The most popular handgun cartridge, however, was by all accounts the .45 Colt. While the 1873 Colt revolver came in many chamberings, “Colt .45” became an American phrase, eventually even being applied to the original Houston major league baseball team.
The Colt .45 was popular because it was powerful. The primary factory load used a 255-grain bullet and around 40 grains of black powder, for a muzzle velocity of 900 fps or so, depending on barrel length. While this doesn’t seem like much today, it was enough to penetrate the chest of an Indian pony or heavily clothed stage robber – or a deer, elk or buffalo, often desired by cowboys or soldiers tired of beans, moldy bacon and hardtack. At the same time, the handgun itself didn’t cripple the shooter with recoil.
In fact the .45 Colt was so popular that the black-powder load was offered by factories into the twentieth century. My father was raised on a homestead in central Montana, during the 1920s and 1930s when a few grizzlies and wolves still roamed. One of the stories he used to tell was of the last grizzly killed in the Judith Mountains. Apparently two cowboys were out deer hunting, but only one carried a rifle, a .30-06. They surprised a big grizzly at close range, and the guy with the ’06 ran off as the bear charged, leaving his companion to whack away at the grizzly with his Colt. The bear died, full of .45-caliber holes, as it fell on the man.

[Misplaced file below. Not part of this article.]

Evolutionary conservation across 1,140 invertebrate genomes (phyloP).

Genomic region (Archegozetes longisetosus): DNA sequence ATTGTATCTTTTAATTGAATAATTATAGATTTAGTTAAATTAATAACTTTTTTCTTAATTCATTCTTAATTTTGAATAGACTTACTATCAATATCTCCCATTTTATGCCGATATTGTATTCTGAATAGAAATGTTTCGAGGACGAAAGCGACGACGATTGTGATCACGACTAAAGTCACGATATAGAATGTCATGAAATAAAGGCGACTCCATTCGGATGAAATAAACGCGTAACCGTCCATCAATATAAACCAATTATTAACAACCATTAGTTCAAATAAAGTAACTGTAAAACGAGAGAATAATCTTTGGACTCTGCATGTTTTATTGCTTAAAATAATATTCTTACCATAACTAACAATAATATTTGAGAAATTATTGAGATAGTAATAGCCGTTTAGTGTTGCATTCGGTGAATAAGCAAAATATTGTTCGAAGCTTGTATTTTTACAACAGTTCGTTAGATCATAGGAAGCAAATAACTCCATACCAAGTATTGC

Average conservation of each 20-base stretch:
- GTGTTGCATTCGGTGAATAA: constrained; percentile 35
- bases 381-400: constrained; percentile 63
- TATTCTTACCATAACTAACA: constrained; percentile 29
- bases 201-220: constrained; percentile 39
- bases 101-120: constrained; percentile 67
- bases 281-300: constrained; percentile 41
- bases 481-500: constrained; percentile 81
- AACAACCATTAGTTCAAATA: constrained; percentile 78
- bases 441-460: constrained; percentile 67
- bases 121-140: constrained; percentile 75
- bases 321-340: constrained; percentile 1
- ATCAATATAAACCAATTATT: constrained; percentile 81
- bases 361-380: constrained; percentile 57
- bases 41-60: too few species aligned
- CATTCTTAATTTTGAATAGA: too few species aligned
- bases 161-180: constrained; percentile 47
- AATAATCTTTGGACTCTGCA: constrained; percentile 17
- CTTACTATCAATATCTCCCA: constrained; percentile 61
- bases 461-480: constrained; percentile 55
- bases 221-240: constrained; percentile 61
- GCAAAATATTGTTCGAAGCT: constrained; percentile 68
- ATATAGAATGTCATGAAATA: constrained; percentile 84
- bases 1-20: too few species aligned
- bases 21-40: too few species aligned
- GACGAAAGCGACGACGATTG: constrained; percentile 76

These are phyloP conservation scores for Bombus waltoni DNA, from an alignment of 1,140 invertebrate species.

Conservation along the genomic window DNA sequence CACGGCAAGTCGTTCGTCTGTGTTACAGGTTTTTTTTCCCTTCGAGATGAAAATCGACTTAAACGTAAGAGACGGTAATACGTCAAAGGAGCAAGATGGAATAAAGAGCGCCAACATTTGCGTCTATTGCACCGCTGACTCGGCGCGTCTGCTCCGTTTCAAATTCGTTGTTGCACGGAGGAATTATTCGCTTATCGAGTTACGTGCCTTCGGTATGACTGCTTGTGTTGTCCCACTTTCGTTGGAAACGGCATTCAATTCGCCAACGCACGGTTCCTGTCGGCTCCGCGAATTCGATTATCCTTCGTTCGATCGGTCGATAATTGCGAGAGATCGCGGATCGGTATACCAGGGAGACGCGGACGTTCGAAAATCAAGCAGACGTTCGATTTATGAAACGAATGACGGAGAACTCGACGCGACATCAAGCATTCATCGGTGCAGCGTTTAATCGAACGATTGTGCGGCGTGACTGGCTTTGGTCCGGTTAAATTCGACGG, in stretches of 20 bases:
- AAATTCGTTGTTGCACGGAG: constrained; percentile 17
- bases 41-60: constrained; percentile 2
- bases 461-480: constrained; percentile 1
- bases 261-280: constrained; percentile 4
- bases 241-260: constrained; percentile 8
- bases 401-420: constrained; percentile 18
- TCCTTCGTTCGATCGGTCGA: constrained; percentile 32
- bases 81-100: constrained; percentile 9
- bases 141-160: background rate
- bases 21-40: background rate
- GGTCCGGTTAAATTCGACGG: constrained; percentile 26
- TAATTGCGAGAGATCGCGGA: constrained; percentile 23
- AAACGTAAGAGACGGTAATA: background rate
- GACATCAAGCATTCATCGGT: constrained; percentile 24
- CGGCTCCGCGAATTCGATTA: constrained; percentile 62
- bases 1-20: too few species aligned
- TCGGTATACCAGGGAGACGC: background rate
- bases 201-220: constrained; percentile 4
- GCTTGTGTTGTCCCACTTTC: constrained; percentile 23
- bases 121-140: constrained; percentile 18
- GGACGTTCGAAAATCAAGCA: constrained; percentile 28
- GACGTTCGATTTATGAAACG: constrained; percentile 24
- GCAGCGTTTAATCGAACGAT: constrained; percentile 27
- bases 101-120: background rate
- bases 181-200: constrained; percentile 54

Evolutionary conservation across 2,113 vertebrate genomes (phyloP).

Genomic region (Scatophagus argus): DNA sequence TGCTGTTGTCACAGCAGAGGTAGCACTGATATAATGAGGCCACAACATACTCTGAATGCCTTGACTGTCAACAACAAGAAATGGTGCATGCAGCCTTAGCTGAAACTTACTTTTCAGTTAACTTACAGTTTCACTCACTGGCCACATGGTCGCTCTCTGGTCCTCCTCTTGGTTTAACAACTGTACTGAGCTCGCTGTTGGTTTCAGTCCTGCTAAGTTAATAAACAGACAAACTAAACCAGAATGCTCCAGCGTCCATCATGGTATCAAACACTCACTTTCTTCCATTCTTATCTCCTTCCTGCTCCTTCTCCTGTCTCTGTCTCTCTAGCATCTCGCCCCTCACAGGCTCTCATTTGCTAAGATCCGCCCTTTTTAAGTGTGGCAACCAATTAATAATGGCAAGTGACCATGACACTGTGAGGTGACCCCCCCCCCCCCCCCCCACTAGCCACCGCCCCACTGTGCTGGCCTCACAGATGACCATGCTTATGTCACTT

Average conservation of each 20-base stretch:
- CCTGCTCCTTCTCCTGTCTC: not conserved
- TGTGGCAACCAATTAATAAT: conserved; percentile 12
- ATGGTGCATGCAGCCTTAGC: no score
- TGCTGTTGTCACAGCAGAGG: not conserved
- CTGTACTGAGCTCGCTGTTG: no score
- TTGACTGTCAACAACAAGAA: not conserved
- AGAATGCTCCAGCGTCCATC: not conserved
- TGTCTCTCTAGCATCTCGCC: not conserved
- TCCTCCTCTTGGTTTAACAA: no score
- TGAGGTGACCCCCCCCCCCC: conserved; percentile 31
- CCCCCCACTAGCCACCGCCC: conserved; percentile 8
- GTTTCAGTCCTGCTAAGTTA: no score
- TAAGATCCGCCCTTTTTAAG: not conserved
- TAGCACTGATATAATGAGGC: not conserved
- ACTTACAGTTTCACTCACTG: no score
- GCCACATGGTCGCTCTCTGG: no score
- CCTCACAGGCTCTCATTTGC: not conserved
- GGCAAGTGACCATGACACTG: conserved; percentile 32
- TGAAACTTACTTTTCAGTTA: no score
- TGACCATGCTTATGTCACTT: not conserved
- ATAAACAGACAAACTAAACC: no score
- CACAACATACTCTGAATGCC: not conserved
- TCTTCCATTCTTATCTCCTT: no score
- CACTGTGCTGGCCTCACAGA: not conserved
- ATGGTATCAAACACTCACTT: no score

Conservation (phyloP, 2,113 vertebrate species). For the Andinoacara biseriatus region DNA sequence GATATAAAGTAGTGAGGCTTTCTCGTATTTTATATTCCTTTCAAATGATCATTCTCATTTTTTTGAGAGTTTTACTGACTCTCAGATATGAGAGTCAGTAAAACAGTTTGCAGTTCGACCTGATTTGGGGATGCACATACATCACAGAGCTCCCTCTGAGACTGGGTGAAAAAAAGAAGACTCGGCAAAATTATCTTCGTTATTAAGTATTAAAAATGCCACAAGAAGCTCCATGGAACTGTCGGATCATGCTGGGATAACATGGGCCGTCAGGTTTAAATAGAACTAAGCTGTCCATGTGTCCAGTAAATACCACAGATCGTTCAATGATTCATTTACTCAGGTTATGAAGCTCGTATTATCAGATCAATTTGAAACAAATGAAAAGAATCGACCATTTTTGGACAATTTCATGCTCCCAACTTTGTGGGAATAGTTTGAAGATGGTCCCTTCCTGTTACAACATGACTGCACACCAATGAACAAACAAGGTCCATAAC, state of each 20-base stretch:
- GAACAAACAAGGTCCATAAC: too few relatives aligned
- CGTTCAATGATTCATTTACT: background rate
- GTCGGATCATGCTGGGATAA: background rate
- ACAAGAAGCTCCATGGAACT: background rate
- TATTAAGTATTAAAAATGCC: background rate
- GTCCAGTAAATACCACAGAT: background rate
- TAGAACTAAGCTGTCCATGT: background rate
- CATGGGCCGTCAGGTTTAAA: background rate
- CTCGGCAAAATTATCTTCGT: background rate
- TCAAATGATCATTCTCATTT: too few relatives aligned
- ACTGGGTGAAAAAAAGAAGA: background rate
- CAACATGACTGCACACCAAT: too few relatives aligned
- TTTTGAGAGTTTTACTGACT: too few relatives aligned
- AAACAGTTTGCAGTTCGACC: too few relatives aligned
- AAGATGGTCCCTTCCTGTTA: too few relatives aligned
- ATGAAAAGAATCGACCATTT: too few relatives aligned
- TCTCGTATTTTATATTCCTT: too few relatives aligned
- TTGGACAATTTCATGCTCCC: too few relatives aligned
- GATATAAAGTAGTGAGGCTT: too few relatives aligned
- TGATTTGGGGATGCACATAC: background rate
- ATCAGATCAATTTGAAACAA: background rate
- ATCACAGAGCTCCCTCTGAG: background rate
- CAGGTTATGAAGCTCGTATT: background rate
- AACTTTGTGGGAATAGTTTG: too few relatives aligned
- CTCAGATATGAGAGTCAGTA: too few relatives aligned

The single action was relatively rugged and, if loaded correctly (with an empty chamber under the hammer), safe to carry even when its owner was being bounced around on horseback. But it was also relatively slow to fire, unless you were one of the professionals (bad or good) who practiced the art of “fanning” the hammer.
Thus a double-action revolver, capable of firing each time you pulled the trigger, was preferred by a few criminals and lawmen. “Billy the Kid” (born William Henry Antrim but more commonly known as William Bonney) apparently was one of the first to take to double actions, carrying a pair of Colt Lightnings in .41 Long Colt. They didn’t do him much good, since like many gang-bangers of today, he died of acute lead poisoning when only 21. But many upstanding citizens also carried revolvers, especially in rough frontier towns, often preferring a pocket-sized double action.